Red black trees1109

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A red-black tree is a type of self balancing binary search tree, with one extra attribute for each node: the colour, which is either red or black.

A red–black tree is a binary search tree that inserts and deletes in such a way that the tree is always reasonably balanced.

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Red black trees1109

  1. 1. PRAVIN D’SILVA 1109 MCA , GOA UNIVERSITY
  2. 2. Acknowledgement I would like express my sincere gratitude to Dr. Jyoti Pawar, for the support and guidance as well as the feedback she has provided throughout this study.
  3. 3. Definition • A red-black tree is a type of self balancing binary search tree, with one extra attribute for each node: the colour, which is either red or black. • A red–black tree is a binary search tree that inserts and deletes in such a way that the tree is always reasonably balanced.
  4. 4. Balanced binary tree • A non-empty binary tree T is balanced if: 1) Left subtree of T is balanced 2) Right subtree of T is balanced 3) The difference between heights of left subtree and right subtree is not more than 1.
  5. 5. Red-Black tree • Recall binary search tree ▫ Key values in the left subtree <= the node value ▫ Key values in the right subtree >= the node value • Operations: ▫ insertion, deletion ▫ Search, maximum, minimum, successor, predecessor. ▫ O(h), h is the height of the tree.
  6. 6. Red-black trees • Definition: a binary tree, satisfying: 1. 2. 3. 4. 5. • • Every node is red or black The root is black Every leaf is NIL and is black If a node is red, then both its children are black For each node, all paths from the node to descendant leaves contain the same number of black nodes. Purpose: keep the tree balanced. Other balanced search tree: ▫ AVL tree, 2-3-4 tree, Splay tree, Treap
  7. 7. Example of red black trees Each Red Node can have only Black children
  8. 8. Not a red black tree
  9. 9. Black height of a red black tree • Black height does not count the root itself. • we use "nil leaves" or "null leaves", which contain no data and merely serve to indicate where the tree ends 7 BH=2 BH=2 3 BH=1 BH=0 22 BH=1 8 10 BH=1, ignore red nodes!! NIL pointer
  10. 10. Complexity • The persistent version of red-black trees requires O(log n) space for each insertion or deletion.
  11. 11. Some operations in log(n) • Search, minimum, maximum, successor, predecessor. • Let us discuss insert and delete.
  12. 12. Inserting in a red black tree • Let k be the key being inserted. • As in case of a BST, we first search for k; this gives us the place where we have to insert k. • We create a new node with key k and insert it at this place • The new node is colored red.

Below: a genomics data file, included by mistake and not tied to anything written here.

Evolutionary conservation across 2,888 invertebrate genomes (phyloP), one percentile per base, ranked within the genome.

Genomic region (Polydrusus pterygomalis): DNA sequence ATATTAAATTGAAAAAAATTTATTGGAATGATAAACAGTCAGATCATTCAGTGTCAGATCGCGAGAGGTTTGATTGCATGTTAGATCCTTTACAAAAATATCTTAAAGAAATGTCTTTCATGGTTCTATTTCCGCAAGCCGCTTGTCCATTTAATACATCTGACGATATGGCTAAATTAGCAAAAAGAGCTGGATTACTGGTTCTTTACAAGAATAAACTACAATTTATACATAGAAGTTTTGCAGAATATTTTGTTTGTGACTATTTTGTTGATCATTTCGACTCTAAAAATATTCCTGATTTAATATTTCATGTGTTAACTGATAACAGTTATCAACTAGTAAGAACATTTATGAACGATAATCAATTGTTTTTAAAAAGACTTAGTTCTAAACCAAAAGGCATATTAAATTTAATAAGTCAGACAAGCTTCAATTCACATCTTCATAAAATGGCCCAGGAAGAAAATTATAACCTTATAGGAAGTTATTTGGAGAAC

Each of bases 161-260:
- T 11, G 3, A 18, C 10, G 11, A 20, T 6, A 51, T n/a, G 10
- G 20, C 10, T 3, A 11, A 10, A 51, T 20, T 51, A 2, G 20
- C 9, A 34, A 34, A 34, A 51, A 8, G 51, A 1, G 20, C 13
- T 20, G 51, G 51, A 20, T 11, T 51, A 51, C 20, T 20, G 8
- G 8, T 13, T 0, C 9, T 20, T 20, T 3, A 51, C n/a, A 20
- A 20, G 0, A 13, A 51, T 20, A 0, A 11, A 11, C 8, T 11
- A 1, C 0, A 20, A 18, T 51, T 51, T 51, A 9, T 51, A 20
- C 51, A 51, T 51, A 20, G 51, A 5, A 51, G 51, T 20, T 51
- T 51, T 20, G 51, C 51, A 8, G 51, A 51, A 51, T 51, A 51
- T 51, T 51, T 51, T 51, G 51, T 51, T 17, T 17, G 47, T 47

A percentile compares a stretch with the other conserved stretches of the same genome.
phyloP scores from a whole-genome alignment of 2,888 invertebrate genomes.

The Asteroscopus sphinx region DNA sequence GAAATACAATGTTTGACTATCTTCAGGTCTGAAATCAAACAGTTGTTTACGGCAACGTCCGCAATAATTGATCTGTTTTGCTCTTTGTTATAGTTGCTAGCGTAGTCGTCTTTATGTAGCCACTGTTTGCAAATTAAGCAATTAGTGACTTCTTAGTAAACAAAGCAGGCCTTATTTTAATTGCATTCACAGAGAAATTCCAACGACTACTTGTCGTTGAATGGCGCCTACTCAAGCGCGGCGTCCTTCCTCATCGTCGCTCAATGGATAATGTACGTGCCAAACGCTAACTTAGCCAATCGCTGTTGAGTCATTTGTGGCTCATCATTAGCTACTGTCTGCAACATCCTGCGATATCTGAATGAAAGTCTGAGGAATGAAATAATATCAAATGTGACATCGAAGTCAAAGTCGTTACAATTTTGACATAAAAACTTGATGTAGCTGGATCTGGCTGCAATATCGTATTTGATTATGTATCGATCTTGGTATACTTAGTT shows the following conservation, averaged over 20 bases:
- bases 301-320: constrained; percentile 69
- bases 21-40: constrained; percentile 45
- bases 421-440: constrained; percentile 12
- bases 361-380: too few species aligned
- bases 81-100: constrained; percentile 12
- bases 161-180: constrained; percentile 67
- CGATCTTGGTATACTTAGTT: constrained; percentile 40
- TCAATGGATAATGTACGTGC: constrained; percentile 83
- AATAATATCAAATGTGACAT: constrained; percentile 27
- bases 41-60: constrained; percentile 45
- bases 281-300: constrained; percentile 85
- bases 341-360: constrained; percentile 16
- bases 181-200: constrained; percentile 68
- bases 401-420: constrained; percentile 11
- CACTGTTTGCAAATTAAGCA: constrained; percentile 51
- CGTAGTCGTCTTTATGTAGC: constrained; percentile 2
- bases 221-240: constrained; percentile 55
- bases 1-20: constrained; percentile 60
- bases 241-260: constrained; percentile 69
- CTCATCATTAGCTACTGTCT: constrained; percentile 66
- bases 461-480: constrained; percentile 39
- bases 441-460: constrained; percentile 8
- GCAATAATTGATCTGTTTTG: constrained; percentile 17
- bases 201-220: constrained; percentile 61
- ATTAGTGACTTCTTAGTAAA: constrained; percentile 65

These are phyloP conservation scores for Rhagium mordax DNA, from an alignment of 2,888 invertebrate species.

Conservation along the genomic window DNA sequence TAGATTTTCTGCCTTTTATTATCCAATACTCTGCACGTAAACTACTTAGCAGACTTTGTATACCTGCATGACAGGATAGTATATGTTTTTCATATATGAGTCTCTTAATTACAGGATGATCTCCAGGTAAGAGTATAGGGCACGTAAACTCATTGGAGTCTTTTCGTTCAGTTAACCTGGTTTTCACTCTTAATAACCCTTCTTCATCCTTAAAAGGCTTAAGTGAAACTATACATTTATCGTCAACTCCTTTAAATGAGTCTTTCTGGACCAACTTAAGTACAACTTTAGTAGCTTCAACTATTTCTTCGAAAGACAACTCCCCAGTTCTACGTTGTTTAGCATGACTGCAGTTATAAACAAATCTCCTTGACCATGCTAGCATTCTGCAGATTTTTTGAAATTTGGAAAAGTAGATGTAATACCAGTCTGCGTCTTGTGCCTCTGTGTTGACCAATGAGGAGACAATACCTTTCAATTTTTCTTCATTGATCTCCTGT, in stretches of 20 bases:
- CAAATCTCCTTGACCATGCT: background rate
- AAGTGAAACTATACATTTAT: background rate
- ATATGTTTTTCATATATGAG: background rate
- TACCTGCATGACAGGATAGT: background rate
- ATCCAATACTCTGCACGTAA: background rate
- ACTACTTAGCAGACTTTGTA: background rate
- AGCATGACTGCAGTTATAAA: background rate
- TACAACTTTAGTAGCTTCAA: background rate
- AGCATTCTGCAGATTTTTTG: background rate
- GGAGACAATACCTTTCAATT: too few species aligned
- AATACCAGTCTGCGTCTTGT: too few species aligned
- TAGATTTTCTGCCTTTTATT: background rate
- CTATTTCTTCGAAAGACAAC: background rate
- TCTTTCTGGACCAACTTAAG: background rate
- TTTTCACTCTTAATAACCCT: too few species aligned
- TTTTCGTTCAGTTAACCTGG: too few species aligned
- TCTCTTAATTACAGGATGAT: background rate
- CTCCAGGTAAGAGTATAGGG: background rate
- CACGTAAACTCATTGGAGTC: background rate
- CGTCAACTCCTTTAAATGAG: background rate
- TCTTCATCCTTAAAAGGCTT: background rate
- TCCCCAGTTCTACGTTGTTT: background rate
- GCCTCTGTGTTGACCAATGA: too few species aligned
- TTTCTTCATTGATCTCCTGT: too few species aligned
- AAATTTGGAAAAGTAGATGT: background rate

13. 13. • Since inserted node is Red , the black height of the tree remains unchanged. • However if the parent node is also red, then we have a double red problem k k NO PROBLEM DOUBLE RED PROBLEM
  14. 14. INSERTION : CASE 1 • Parent of node (a) must be black (b). • The other child of (b) is black (c) . • Rotation corrects the defect. b c a b a k c k
  15. 15. Insertion case 2 • Parent of node (a) is red • Parent of (a) must be black (b) • The other child of (b) is also red (c) c|b|a b b h+1 c h c a k h k h h h h+1 a h h h h h
  16. 16. Deletion • To delete a node we proceed as in a BST • Hence the node which is deleted is the parent of an external node • Hence it is either a leaf or parent of a leaf • Steps: ▫ ▫ ▫ ▫ Search Identify Leaf, then delete If internal node, find successor or predecessor, swap, then delete the successor or predecessor
  17. 17. Consider a red black a a b c b c
  18. 18. Case 1 a c b a h-1 h-1 h-1 h-1 h-1 h-1 h-1 h-1 b a a b h-1 h-1 h-1 h-1 c | h-1 h-1 h-1 h-1 | b| c | a
  19. 19. Case 2 • • • • If parent is a red node (a) Then it has a child (b) which must be black If (b) has no red child Recoloring solves the problem a a b b h-1 h-1 h-1 h-1 h-1 h-1
  20. 20. Case 3 a a b b h-1 h-1 h-1 h-1 h-1 h-1
  21. 21. Deletion Summary • In most cases, deletion can be completed by simple rotation/ coloring. • In case 3, the height of the subtree reduces and so we need to proceed up the tree • But in case 3, we only recolor the nodes • Thus, if we proceed up the tree, then we only need to recolor. Eventually we would do a rotation.
  22. 22. References • "Introduction to Algorithms, Third Edition," by Thomas H. Cormen, Charles E. Leiserson, Ronald L. Rivest and Clifford Stein. • Lecture Series on Data Structures and Algorithms by Dr. Naveen Garg, Department of Computer Science and Engineering, IIT Delhi. http://nptel.iitm.ac.in • Lecture 10: Red-black Trees, Rotations, Insertions, Deletions: http://videolectures.net/mit6046jf05_demaine_lec10/ • http://mitpress.mit.edu/algorithms/solutions/chap13-solutions.pdf • http://www.cs.purdue.edu/homes/ayg/CS251/slides/chap13c.pdf • Left leaning Red black trees • http://www.cs.princeton.edu/~rs/talks/LLRB/RedBlack.pdf • http://www.cs.princeton.edu/~rs/talks/LLRB/LLRB.pdf
  23. 23. Thank You

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